How does photovoltaic (PV) technology work?
PV takes advantage of the characteristics of impure silicon crystals. Pure silicon is not electrically active, because its atoms are locked into a solid crystal structure. There are no spare electrons, and no open spots for electrons. Silicon impurities create crystal with either a slight tendency to lose electrons or a slight tendency to attract them. When the two kinds of silicon are placed close together and exposed to sunlight, photons (particles of light) knock electrons loose on the unattractive side. An electrical current is created as electrons travel across the junction to the attractive side.

Sunlight is composed of particles of energy called photons. When sunlight strikes a PV material, photons will either pass through, be reflected, or be absorbed. If the photon is absorbed, its energy will be transferred to an electron in an atom of the PV material. With new energy, the electron is able to escape from its normal position in orbit around that atom. In this way, the electron can become part of, and augment, the current in an electrical circuit. This photovoltaic effect is the basic physical process through which sunlight is converted into electricity.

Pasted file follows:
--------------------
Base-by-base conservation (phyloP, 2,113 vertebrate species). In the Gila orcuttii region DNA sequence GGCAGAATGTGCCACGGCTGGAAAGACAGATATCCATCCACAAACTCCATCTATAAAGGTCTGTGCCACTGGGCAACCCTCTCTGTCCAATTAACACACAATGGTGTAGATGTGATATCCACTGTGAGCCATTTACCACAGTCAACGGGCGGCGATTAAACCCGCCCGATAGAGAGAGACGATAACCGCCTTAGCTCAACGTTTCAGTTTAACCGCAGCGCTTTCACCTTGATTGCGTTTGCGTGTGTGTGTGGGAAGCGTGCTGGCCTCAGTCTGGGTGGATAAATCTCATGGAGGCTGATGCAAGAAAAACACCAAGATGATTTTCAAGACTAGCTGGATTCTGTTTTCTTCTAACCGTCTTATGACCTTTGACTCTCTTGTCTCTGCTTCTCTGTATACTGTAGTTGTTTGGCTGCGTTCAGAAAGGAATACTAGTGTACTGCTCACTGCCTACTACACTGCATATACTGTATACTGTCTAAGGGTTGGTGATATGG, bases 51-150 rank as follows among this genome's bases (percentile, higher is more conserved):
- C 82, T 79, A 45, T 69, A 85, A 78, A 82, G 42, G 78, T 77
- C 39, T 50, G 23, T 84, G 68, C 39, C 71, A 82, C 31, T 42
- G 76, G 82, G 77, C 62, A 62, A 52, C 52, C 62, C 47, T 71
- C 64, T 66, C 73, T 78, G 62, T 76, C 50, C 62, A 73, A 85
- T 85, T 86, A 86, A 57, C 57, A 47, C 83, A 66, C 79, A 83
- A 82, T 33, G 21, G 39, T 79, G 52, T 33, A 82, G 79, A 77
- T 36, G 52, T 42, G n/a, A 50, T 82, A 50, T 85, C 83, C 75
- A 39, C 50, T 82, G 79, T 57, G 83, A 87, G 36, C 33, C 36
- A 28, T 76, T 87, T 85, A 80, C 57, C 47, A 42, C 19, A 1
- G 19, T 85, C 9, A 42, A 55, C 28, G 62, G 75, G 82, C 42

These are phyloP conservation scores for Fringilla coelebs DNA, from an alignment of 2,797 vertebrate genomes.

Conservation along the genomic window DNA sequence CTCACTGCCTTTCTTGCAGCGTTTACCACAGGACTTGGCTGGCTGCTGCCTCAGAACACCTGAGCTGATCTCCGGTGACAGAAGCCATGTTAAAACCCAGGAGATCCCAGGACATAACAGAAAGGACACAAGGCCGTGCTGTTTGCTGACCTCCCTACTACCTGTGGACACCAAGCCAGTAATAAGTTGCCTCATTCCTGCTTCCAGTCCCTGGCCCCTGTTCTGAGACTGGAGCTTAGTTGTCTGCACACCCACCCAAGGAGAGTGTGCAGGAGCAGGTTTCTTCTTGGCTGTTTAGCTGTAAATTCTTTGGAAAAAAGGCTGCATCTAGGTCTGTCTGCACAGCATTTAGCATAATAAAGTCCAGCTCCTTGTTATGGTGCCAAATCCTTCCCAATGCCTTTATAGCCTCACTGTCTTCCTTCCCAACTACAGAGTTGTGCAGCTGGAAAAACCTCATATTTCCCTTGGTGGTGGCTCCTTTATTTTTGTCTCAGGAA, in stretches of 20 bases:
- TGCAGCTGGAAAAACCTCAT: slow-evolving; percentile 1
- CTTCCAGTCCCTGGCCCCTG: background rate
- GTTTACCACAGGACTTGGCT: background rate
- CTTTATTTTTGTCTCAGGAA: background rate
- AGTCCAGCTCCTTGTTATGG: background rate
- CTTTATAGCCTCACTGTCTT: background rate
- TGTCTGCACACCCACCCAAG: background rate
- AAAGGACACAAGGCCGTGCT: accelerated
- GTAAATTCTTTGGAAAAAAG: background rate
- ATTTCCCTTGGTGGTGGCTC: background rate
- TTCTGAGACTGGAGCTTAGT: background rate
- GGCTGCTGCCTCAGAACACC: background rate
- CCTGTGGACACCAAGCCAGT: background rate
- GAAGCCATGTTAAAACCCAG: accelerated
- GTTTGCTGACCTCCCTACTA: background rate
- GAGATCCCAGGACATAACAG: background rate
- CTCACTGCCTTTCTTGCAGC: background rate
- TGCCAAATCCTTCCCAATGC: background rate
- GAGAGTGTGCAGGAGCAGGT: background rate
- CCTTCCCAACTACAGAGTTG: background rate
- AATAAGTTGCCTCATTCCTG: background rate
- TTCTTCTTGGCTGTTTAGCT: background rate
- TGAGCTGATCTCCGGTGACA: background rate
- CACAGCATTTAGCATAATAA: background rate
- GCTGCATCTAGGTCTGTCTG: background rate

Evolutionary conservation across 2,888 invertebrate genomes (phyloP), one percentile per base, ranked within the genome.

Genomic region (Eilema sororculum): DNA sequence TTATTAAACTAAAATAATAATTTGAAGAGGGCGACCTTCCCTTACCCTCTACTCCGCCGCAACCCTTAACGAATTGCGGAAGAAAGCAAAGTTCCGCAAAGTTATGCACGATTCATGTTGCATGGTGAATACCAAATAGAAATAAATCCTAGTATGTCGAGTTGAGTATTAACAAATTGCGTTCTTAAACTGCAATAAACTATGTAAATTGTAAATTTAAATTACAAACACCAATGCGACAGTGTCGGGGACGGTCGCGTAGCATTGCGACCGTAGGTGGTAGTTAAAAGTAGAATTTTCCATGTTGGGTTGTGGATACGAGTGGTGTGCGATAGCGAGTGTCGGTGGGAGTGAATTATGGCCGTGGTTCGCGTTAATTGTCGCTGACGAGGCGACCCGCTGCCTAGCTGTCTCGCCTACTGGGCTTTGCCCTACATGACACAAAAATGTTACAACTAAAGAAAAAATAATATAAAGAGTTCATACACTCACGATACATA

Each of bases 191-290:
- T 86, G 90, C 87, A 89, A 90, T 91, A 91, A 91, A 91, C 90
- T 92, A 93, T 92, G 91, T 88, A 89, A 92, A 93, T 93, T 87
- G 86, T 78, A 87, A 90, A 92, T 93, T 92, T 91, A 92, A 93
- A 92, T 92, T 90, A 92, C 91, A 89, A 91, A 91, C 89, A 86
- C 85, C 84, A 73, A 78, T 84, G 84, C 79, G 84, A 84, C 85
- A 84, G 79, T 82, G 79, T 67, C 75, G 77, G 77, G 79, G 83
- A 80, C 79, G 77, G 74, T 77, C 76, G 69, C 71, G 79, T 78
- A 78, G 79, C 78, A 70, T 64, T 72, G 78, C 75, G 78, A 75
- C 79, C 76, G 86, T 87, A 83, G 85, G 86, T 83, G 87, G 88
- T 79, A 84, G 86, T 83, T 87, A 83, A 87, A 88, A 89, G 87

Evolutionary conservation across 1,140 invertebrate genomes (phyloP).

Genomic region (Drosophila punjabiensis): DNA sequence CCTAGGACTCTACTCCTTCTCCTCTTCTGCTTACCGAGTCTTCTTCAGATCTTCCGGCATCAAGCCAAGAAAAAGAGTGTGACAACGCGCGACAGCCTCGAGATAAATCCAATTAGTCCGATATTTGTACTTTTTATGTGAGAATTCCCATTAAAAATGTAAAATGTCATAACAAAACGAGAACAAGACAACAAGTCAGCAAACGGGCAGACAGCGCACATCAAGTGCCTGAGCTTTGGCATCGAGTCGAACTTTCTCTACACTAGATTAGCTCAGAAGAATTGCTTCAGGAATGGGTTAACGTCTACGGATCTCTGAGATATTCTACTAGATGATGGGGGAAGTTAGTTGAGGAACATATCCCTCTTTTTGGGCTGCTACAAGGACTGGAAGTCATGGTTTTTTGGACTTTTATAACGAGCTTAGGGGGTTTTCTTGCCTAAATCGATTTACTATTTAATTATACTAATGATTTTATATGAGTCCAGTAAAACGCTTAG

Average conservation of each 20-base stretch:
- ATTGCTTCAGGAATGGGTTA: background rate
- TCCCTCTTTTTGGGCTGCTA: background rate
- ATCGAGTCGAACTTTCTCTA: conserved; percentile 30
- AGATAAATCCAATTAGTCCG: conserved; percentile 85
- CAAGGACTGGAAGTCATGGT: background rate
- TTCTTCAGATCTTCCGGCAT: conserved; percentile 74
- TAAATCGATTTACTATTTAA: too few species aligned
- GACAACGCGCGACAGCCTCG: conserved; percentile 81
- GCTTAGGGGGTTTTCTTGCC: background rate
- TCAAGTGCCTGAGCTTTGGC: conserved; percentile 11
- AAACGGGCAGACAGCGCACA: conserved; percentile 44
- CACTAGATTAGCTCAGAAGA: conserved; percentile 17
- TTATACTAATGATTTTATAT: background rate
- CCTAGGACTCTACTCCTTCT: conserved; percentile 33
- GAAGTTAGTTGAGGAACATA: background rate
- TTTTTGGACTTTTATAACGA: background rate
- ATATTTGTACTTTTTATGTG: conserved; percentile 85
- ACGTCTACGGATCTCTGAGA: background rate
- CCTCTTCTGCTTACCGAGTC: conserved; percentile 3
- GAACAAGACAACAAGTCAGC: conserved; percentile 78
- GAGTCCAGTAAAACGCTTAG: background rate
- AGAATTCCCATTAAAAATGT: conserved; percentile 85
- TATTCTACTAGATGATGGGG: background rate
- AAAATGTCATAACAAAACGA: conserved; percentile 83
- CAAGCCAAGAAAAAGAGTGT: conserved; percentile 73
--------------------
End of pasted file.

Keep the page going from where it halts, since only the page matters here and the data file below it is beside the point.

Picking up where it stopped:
Light-emitting diodes (LEDs) are made of similar materials and take advantage of the same physical principles, but in reverse. Powering LEDs with a PV panel works compatibly: photons in, electrons out; electrons in, photons out.